Who’s that writin’? John the Revelator
Who’s that writin’? John the Revelator
A book of the seven seals
[call] Tell me what’s John writin’? [response] Ask the Revelator
What’s John writin’? Ask the Revelator
What’s John writin’? Ask the Revelator
A book of the seven seals
Well who art worthy, thousands cried holy
Bound for some, Son of our God
Daughter of Zion, Judah the Lion
He redeemeth, and bought us with his blood
[Repeat verses 1 & 2]
John the Revelator, great advocator
Get’s ’em on the battle of Zion
Lord, tellin’ the story, risin’ in glory
Cried, “Lord, don’t you love some I”
[Repeat verses 1 & 2]
Well Moses to Moses, watchin’ the flock
Saw the bush where they had to stop
God told Moses, “Pull off your shoes”
Out of the flock, well you I choose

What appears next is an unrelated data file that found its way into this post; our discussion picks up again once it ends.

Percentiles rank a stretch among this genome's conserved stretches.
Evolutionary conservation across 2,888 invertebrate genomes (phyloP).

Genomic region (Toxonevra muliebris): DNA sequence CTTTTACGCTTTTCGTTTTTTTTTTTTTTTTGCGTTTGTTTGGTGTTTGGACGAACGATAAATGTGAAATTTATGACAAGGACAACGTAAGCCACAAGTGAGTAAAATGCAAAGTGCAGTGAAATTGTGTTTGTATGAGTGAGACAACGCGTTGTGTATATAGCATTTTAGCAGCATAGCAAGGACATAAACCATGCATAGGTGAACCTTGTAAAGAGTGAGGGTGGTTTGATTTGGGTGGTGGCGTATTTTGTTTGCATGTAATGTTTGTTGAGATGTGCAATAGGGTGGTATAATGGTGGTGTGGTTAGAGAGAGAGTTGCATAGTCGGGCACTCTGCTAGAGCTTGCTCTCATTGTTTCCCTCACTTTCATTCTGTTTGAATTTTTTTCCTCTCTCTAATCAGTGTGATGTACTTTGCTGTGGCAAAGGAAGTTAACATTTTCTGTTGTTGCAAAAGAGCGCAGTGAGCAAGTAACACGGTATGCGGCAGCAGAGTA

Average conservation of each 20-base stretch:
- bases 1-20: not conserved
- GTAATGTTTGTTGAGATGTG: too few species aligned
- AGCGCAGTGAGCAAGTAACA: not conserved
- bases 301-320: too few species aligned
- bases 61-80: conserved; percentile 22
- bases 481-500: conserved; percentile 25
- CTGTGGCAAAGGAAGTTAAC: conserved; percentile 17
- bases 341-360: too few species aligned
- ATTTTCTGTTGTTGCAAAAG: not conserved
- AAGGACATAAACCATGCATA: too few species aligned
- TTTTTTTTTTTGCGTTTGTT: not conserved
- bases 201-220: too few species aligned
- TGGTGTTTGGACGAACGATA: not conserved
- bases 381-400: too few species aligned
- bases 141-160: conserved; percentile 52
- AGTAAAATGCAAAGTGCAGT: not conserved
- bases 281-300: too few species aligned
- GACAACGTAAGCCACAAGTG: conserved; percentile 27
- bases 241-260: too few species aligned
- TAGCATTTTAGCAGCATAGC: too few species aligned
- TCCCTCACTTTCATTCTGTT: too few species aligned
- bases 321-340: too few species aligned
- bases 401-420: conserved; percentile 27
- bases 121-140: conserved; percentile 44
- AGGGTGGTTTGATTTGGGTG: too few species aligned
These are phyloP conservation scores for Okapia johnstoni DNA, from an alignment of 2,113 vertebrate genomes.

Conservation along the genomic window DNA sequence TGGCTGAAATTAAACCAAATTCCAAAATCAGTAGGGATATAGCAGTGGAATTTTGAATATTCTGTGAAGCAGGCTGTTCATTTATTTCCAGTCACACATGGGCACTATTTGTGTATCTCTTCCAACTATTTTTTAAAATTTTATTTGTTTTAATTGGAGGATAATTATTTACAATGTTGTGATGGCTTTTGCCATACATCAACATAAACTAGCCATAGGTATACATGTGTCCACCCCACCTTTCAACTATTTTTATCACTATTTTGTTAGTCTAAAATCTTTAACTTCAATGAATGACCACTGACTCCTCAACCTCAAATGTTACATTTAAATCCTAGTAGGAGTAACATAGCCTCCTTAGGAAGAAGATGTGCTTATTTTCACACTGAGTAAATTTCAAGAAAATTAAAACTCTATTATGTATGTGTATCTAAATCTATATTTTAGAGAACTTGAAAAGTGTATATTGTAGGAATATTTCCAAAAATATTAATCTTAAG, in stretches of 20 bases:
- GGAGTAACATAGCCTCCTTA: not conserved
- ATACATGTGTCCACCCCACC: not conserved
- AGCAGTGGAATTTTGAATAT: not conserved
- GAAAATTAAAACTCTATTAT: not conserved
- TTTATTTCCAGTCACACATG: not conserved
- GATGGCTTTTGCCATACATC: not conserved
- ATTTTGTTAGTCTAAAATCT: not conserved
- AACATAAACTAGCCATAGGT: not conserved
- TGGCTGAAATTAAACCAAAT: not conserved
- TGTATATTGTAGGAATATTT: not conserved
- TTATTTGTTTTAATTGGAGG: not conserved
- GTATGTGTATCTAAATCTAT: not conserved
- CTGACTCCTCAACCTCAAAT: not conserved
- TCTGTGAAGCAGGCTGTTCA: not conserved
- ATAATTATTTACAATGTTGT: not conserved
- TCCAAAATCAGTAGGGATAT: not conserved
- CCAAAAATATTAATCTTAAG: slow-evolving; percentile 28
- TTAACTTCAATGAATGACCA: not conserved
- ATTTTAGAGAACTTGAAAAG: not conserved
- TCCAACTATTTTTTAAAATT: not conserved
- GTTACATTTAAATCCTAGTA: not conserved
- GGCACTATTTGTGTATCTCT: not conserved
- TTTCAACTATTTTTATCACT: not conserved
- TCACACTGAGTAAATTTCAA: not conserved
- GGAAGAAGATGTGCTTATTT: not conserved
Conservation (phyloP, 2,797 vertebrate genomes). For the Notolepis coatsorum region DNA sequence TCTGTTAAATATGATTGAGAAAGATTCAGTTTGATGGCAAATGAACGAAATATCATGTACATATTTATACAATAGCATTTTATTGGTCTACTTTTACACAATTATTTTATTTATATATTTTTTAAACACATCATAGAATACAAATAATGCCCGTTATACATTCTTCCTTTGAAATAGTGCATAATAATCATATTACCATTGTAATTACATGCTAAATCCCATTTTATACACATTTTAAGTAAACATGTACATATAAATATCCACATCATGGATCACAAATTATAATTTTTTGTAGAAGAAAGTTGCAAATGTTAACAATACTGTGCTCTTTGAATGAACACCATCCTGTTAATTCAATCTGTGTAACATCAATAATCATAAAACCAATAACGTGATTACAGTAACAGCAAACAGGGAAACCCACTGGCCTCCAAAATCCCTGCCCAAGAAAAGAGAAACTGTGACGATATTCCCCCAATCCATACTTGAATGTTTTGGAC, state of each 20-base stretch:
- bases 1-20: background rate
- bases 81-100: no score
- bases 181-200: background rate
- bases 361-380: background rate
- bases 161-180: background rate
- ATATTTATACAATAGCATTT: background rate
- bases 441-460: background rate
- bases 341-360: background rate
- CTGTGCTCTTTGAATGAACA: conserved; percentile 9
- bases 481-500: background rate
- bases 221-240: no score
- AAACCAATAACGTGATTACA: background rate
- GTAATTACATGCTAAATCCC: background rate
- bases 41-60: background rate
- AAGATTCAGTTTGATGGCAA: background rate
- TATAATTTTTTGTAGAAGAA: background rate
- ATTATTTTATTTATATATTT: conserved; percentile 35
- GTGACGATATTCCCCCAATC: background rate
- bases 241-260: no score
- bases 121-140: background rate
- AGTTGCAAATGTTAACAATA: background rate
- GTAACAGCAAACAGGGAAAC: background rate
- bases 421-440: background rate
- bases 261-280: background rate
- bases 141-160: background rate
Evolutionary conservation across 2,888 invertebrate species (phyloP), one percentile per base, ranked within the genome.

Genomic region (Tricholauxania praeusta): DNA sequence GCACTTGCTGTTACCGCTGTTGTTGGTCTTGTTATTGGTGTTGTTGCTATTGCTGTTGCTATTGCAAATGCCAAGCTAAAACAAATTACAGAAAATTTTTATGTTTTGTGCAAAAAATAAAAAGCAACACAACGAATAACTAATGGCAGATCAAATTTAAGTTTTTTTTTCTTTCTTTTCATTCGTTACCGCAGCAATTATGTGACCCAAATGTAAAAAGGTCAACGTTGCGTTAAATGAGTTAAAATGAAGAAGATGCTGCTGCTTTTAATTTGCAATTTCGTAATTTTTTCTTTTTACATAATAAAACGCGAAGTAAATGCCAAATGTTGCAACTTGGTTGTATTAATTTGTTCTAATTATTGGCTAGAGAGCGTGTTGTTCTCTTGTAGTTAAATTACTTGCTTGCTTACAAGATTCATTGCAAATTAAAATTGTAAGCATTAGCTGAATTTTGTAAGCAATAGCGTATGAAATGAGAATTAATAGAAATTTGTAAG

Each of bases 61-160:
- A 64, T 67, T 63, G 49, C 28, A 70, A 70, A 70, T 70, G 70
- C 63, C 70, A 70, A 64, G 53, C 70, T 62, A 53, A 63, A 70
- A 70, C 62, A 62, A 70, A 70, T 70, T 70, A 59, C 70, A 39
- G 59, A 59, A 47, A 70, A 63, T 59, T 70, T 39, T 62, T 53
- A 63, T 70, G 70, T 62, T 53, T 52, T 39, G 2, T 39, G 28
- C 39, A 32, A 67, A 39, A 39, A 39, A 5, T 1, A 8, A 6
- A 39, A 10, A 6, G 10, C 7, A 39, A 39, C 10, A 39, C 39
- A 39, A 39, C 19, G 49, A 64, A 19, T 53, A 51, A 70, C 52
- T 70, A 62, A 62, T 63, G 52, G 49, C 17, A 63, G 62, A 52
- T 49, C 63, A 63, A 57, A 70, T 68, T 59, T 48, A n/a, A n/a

[Repeat verses 1 & 2]

http://www.allmusic.com/song/john-the-revelator-mt0000506899

The Son House version:

Delta blues musician Son House recorded several a cappella versions of John the Revelator in the 1960s. His lyrics for a 1965 recording explicitly reference three theologically important events: the Fall of Man, the Passion of Christ, and the Resurrection.

Son House – John The Revelator (a capella):

Son House version lyrics:

[call] Who’s that writin’? [response] John the Revelator
Tell me who’s that writin’? John the Revelator
Tell me who’s that writin’? John the Revelator
Wrote the book of the seven seals
[call] Who’s that writin’? [response] John the Revelator
Tell me who’s that writin’? John the Revelator
Well who’s that writin’? John the Revelator
Wrote the book of the seven seals
You know God walked down in the cool of the day
Called Adam by his name
And he refused to answer
Because he’s naked and ashamed
[Repeat verses 1 & 2]
You know Christ had twelve apostles
And three he led away
He said, “Watch with me one hour,
’till I go yonder and pray.”
[Repeat verses 1 & 2]
Christ came on Easter morning
Mary and Martha came down to see
He said, “Go tell my disciples
To meet me in Galilee.”
[Repeat verses 1 & 2]

A fantastic clip of Son House doing John The Revelator (the song starts at 8:18 but you should really watch the entire video!):